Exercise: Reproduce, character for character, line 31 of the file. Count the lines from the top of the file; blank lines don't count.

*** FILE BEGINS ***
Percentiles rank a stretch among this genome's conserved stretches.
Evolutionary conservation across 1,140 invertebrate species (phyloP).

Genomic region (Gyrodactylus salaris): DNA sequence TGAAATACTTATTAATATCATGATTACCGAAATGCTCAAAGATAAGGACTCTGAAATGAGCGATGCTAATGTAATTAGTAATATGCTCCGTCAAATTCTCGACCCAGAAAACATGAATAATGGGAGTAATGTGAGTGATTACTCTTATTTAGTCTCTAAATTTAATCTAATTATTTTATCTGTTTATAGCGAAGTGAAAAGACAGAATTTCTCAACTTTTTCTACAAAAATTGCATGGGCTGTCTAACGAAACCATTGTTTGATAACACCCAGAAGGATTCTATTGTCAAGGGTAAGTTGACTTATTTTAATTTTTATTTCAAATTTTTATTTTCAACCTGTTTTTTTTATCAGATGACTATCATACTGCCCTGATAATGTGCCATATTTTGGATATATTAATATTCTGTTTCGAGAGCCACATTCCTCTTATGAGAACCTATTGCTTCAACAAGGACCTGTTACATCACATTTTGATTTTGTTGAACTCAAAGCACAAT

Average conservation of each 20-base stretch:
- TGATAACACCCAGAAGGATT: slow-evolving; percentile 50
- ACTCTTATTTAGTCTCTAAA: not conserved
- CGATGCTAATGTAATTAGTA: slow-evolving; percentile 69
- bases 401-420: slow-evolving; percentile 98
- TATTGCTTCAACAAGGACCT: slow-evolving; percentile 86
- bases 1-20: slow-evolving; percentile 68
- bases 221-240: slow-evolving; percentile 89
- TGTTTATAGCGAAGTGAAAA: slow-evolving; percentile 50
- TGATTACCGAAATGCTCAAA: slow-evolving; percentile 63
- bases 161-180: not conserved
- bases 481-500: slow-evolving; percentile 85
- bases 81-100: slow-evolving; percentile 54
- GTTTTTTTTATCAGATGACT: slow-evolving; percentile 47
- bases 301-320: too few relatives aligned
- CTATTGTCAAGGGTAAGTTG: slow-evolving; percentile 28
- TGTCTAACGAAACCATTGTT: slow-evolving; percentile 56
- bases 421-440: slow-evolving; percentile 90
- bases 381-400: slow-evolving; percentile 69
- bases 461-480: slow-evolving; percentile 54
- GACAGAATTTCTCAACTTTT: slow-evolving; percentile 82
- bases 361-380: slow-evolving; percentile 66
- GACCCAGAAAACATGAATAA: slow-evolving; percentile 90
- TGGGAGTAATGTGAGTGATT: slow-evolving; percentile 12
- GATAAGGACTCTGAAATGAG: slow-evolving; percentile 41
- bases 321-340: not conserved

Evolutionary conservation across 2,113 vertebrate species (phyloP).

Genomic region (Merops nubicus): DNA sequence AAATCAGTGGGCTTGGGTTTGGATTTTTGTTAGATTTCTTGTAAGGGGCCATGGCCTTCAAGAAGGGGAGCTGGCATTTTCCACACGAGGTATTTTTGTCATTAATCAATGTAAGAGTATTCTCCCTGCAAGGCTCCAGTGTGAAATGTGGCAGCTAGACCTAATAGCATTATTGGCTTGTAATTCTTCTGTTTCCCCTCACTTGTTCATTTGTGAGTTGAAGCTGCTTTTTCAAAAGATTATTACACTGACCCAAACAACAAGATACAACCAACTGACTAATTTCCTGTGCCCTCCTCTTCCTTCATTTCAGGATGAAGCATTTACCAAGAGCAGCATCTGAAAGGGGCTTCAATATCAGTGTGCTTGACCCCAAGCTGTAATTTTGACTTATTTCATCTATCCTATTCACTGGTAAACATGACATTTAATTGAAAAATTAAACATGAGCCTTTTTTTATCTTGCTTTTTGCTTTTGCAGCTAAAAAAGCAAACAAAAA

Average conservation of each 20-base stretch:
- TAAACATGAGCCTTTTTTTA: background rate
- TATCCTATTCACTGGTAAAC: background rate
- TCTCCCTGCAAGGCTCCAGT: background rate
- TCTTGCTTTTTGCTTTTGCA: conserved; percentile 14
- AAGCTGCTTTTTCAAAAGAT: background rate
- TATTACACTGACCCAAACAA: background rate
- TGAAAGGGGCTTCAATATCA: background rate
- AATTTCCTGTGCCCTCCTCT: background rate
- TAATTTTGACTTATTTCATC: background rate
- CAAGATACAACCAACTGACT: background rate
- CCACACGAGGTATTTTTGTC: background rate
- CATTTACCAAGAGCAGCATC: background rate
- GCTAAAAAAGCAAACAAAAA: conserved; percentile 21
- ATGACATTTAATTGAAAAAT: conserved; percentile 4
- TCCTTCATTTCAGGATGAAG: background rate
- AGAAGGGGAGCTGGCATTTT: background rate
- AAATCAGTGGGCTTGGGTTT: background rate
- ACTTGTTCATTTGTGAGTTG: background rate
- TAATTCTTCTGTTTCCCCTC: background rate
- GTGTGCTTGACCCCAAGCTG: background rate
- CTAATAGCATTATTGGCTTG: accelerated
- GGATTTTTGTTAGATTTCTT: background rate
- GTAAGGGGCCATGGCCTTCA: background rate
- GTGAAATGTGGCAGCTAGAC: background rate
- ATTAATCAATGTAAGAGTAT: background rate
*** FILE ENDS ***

Genomic region (Merops nubicus): DNA sequence AAATCAGTGGGCTTGGGTTTGGATTTTTGTTAGATTTCTTGTAAGGGGCCATGGCCTTCAAGAAGGGGAGCTGGCATTTTCCACACGAGGTATTTTTGTCATTAATCAATGTAAGAGTATTCTCCCTGCAAGGCTCCAGTGTGAAATGTGGCAGCTAGACCTAATAGCATTATTGGCTTGTAATTCTTCTGTTTCCCCTCACTTGTTCATTTGTGAGTTGAAGCTGCTTTTTCAAAAGATTATTACACTGACCCAAACAACAAGATACAACCAACTGACTAATTTCCTGTGCCCTCCTCTTCCTTCATTTCAGGATGAAGCATTTACCAAGAGCAGCATCTGAAAGGGGCTTCAATATCAGTGTGCTTGACCCCAAGCTGTAATTTTGACTTATTTCATCTATCCTATTCACTGGTAAACATGACATTTAATTGAAAAATTAAACATGAGCCTTTTTTTATCTTGCTTTTTGCTTTTGCAGCTAAAAAAGCAAACAAAAA